{Relative consistency proof of elementary arithmetic is given by Gentzen in 1936.

z Hilbert’s original goals were dashed.

{John von Neumann saw it in 1931.

{Gödel was convinced of it after Turing’s (1937) work on computing machines.


Impacts on Mathematics

z So Gödel proved that certain formalized systems are incomplete.

z But are there absolutely undecidable statements?

z Gödel agreed with “Hilbert’s original rationalistic conception”

that there is none.

z Do Gödel’s results impact working mathematicians?

z No famous mathematical statement conjectured to be true has been proved undecidable in axiomatic set theory (Feferman (2006))?


It was anti-Platotic prejudice which prevented people from obtaining my results.

─ Gödel to Wang (1976)


I represent this very crude, naïve kind of anti-Platonism[.]

─ Alfred Tarski (1902–1983) in 1965

I would have proved Gödel’s

Theorem in 1921 ─ had I been Gödel.

─ Emil Post (1897–1954) to Gödel





It is unworthy of excellent men to lose hours like slaves in the labor of computation.

─ Gottfried Wilhelm von Leibniz (1646-1716)


What Is Computation?

z Entscheidungsproblem: As first-order logic is complete, is there an algorithm that tells you if a statement is true (provable) or not?

z To answer it, we need a rigorous definition of computation.

z Intuitively, an algorithm is a finite mechanical procedure that ends with the right answer.


{Euclid’s algorithm for the greatest common divisor (GCD).

{Polynomial multiplication.

{Primality testing.

z It is a “mental” proces (with the help of paper and pencil).


What Is Computation? (concluded)

z But how do you formalize this notion?

z What are the essential elements of computation?

{What are the primitive operations, for example?

z This is a philosophical question.

z We approach a “mental” phenomenon in a scientific way.

z We will never hope to prove a formalism is correct.

z A counterexample can convince us of its inadequacy.

z But what constitutes a counterexample anyway?


Tarski has stressed in his lecture (and I think justly) the great importance of the concept of general recursiveness (or Turing's computability).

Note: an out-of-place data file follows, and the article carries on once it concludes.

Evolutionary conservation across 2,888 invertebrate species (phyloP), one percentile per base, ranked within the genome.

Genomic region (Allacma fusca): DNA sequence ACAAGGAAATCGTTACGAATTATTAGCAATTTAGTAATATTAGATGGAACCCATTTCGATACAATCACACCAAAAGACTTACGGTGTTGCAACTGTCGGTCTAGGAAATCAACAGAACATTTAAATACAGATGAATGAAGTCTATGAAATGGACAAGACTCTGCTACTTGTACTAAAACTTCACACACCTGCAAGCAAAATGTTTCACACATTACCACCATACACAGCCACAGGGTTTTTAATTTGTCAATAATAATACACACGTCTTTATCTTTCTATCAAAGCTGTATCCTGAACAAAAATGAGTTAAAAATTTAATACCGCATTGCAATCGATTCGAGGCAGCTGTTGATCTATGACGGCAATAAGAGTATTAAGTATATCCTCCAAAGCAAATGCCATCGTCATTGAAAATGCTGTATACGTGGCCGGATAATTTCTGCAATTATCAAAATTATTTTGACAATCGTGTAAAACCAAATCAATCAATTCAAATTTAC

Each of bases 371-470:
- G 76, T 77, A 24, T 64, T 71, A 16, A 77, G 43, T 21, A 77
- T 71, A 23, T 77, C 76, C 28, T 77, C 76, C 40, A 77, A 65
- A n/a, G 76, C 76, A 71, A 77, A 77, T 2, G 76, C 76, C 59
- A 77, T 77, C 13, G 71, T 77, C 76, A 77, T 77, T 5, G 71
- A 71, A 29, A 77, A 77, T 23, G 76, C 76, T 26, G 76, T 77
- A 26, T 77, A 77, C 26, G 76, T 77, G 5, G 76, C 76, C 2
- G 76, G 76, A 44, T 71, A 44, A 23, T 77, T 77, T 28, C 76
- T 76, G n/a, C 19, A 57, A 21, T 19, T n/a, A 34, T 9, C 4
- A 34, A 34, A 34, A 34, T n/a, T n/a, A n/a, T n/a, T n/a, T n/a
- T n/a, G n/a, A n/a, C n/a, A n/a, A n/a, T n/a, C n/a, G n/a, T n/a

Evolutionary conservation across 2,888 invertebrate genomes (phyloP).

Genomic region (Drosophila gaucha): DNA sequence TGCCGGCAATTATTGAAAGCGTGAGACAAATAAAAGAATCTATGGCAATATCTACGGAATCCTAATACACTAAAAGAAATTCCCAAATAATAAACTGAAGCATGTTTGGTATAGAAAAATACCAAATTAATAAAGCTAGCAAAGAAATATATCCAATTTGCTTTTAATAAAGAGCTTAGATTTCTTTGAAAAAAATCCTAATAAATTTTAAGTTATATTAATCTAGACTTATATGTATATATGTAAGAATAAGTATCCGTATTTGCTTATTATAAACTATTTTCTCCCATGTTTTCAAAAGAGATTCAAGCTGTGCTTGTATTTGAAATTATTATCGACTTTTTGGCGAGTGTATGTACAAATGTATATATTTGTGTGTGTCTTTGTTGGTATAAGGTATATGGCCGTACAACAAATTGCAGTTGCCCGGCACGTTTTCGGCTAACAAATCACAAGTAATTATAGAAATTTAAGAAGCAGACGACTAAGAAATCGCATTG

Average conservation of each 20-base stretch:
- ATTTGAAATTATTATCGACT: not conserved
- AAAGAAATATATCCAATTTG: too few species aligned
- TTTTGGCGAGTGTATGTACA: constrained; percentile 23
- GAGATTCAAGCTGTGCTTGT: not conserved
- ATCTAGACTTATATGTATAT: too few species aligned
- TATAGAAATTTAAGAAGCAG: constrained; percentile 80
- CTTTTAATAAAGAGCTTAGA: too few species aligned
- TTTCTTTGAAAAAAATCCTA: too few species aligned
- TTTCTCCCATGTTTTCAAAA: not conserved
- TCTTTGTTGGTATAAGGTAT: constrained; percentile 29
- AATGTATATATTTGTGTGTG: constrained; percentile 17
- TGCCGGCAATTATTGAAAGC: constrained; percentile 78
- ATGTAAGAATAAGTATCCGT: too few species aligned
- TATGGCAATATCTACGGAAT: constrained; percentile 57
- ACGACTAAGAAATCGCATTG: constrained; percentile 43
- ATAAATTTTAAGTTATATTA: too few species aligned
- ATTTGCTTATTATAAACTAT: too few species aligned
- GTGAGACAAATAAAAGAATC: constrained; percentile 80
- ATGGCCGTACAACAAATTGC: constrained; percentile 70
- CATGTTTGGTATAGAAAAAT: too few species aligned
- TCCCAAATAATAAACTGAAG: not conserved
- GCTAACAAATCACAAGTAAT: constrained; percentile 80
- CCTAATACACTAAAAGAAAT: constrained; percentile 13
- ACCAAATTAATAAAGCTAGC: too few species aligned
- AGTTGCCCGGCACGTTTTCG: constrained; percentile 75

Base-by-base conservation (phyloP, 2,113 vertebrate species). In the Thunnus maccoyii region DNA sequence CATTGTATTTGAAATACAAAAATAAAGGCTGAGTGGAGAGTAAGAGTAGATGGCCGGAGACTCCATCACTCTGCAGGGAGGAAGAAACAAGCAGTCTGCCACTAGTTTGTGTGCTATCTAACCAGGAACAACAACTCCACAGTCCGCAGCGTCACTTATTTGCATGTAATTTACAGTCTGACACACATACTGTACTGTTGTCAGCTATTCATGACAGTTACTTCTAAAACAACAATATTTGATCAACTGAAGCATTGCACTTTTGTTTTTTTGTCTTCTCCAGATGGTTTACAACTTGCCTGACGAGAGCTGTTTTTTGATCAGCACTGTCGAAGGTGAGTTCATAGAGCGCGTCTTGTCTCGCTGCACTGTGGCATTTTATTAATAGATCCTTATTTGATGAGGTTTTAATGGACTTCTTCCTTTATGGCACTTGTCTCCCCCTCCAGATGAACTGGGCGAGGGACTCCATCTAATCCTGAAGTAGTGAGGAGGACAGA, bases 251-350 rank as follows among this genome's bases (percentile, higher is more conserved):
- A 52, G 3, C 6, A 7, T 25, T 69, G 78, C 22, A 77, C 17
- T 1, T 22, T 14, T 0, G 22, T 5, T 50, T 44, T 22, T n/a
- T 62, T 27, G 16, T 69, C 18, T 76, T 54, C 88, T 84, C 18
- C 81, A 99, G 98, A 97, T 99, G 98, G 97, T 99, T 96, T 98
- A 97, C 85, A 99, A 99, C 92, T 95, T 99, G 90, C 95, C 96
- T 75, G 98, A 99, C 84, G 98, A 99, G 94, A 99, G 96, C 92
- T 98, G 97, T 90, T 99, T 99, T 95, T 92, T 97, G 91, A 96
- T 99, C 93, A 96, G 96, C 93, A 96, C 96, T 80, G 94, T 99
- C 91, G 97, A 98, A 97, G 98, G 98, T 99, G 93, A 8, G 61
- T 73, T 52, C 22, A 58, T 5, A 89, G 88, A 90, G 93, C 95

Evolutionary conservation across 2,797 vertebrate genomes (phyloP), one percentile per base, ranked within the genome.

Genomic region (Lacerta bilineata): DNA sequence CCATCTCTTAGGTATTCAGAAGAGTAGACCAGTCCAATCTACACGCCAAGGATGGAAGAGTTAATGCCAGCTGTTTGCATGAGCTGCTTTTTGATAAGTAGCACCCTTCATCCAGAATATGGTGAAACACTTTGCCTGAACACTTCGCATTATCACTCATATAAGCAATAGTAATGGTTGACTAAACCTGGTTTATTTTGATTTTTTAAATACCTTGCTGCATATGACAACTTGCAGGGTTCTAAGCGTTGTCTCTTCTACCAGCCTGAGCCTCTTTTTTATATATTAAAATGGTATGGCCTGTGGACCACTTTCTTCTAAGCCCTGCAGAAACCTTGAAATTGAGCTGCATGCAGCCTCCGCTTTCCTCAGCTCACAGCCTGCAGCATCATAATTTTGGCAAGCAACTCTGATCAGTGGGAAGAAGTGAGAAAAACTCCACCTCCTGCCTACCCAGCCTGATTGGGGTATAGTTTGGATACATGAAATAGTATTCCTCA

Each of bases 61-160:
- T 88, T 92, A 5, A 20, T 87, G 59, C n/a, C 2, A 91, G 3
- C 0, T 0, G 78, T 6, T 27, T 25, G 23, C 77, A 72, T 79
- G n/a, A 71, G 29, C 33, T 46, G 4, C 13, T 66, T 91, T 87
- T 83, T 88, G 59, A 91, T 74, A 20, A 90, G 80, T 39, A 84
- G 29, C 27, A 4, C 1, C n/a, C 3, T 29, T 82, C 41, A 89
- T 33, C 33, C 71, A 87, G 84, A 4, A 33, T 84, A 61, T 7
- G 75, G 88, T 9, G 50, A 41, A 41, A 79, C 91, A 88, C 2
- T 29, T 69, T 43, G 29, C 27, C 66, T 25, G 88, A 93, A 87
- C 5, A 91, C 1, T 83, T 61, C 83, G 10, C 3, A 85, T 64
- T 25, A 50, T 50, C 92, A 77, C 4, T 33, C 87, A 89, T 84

Kurt Gödel, Princeton Lectures (1946)


Computation Models

z In 1930–6 (and later), various models have been proposed for computation.

{Church (1903–1995), Gödel in 1934, Kleene (1909–1994), Post (1897–1954), and Turing (1912–1954).

{The most famous is the Turing machine.

{They are all shown to be equivalent.

z Nowadays, we call them “computer programs.”


A Turing Machine



Church’s Thesis

z Church’s thesis (1935) states:

To be computable is to be Turing machine-computable.

{This term is due to Kleene.

z Once the notion of computation is defined, computability follows.

z This is the birth of computer science.


If you ask who is the greatest logician of this century, no question it's

Gödel, but Church was really pre- eminent among American


─ Simon B. Kochen


Alan Turing. Stephen Kleene.



z Entscheidungsproblem is now shown to be unsolvable.

{Church (1935), Kleene (1936), Post (1936), and Turing (1936).

{Turing (1936) is independent of Church (1935).

z In other words, first-order logic is (computably) undecidable.

z This is known as Church’s theorem.

z Gödel’s completeness theorem is nonconstructive.

z A proof for validity may exist, but there is no program that can verify it in finite time.


The ancient world takes its

stand upon the drama of the Universe, the modern world upon the inward drama of the Soul.

─ Alfred North Whitehead (1861–1947)


Minds, Formal Systems, Computers

z According to Quine (1981),

[Gödel] thought it possible for the mind to transcend formal proof procedures and thus not be bound by his

incompleteness theorem.

z Gödel believed mind is separate from matter.

z Mathematicians choose the axioms that are “truths.”

z It is a mathematician’s intuition that gives the axioms.

z Turing also did not think mental process is purely mechanical (Sieg (2006)).



z We started with very innocent questions: is mathematics consistent, complete, true, decidable, etc.?

z Gödel destroyed all hopes of positive answers.

z Working mathematicians probably do not care (that much).

z Is truth lost?

z We also ended up with a machine and a revolution.

z We are asking if minds are basically computers.



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3rd ed. Cambridge: Cambridge University Press, 1989.

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Raven Press, 1965.

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z Dawson, John W., Jr. Logical Dilemmas: The life and Work of Kurt Gödel. Wellesley, MA: AK Peters, 1997.

z Edmonds, David and John Eidinow. Wittgenstein's Poker: The Story of a Ten-Minute Argument Between Two Great Philosophers. New York:

HarperCollins, 2001.


z Feferman, Solomon. “Kurt Gödel: Conviction and Caution.” In P. Weingartner and Ch. Puhringer (Eds.), Philosophy of Science History of Science, A Selection of Contributed Papers of the Seventh

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z Feferman, Anita and Solomon Feferman. Alfred Tarski: Life and Logic. Cambridge: Cambridge University Press, 2005.